The complaint further alleges that in October and November 2018, Truchanowicz submitted two online tips to the FBI saying that authorities in Pennsylvania had arranged for skinhead gang members to assault him, causing him to flee that state. In one instance, he wrote of the police officers: “…it is my duty as a professional soldier to kill them as leaders of terrorist organizations.” The complaint says that in another tip, Truchanowicz wrote “I’ve decided to declare civil war against police for their crimes.”

Truchanowicz attempted to purchase a firearm in Oregon in November 2018, but because Pennsylvania authorities had a protective order in place which prohibited his possession or purchase of a firearm, the transaction failed. In a separate instance, he informed Oregon State Police that “a biker friend with a devil tattoo offered me a police issue .38 special with the serial number ground off and a box of ammunition.”

Truchanowicz made his initial appearance before a federal magistrate judge in Eugene on Tuesday, February 5, 2019. The judge ordered him detained pending future court proceedings.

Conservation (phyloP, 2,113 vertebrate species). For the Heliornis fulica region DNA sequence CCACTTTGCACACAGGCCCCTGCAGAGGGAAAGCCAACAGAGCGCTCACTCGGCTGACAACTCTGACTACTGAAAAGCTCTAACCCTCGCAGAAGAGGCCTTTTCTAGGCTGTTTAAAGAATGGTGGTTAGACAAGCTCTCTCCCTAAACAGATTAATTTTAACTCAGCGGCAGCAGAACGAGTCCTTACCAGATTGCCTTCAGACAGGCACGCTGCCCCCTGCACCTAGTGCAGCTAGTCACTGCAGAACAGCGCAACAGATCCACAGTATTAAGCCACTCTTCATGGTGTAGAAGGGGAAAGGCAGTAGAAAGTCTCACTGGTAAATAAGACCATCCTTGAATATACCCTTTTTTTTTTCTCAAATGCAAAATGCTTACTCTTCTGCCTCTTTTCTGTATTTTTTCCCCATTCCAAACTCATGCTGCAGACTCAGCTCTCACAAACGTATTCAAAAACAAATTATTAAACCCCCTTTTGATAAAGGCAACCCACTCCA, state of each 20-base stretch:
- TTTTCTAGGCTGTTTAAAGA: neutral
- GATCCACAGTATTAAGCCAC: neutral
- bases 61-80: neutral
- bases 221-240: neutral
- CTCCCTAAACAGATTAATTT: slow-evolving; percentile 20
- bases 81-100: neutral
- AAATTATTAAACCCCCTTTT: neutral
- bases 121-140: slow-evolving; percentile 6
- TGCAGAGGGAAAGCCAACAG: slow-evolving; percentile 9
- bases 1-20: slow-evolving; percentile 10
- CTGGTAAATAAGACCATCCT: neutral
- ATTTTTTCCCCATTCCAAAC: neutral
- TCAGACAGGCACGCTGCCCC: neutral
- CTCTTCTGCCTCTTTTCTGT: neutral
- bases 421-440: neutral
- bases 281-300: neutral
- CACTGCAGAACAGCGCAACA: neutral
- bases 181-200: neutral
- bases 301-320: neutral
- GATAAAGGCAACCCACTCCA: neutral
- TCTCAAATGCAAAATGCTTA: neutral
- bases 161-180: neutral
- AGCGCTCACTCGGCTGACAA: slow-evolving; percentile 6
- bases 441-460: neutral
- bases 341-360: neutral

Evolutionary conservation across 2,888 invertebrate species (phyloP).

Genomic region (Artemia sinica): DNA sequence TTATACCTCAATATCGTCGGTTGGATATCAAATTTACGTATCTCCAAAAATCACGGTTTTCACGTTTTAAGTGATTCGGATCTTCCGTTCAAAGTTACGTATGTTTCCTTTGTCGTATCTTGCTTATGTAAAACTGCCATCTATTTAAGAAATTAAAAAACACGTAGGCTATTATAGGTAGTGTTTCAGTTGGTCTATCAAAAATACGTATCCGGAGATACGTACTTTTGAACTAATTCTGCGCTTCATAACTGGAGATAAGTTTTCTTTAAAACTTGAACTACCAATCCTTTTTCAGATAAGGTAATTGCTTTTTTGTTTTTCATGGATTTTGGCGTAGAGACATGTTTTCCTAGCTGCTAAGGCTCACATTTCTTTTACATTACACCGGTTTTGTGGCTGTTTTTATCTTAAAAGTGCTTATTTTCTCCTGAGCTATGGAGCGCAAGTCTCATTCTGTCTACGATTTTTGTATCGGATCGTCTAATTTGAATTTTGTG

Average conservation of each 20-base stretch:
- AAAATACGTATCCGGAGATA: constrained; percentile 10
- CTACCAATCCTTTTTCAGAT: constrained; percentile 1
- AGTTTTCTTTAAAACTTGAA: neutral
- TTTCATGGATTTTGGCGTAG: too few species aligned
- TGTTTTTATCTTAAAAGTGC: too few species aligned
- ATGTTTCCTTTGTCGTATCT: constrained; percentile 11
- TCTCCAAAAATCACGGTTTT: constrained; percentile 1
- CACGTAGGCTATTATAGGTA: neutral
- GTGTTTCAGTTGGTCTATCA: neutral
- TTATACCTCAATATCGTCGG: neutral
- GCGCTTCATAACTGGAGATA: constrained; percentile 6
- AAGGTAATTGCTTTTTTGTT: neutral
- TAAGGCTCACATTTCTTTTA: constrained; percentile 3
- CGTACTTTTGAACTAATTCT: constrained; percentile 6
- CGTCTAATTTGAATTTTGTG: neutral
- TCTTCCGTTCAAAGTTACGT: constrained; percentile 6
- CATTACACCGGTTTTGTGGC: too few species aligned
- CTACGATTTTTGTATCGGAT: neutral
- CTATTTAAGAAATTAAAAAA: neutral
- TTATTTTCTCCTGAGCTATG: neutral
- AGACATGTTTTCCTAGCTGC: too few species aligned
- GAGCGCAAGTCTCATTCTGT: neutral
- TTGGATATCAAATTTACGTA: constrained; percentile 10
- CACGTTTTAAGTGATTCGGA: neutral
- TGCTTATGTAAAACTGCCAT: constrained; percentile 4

A criminal complaint is only an accusation of a crime, and all defendants should be presumed innocent until proven guilty.

The FBI takes threats of violence seriously and encourages members of the public to report information about such threats by calling their nearest FBI office or by submitting information online at https://tips.fbi.gov. If a person fears for their immediate safety, they should call 911.

FBI and Local Law Enforcement Partners Are Seeking Models Photographed and Potentially Victimized by Robert Arnold Koester

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The Federal Bureau of Investigation (FBI), Yamhill County (Oregon) Sheriff’s Office and the Carlsbad (California) Police Department are asking for the public’s assistance in identifying potential victims of a suspected serial sexual predator who took nude photos of models and is alleged to have sexually assaulted many of these models, including individuals younger than 18 years of age. Robert Arnold Koester – also known as Bert Kay, Rhake Winter, and Qitooly – age 52, has potentially been engaging in these criminal acts starting in 1994 and continuing through his initial arrest in Carlsbad, California, on November 13, 2018.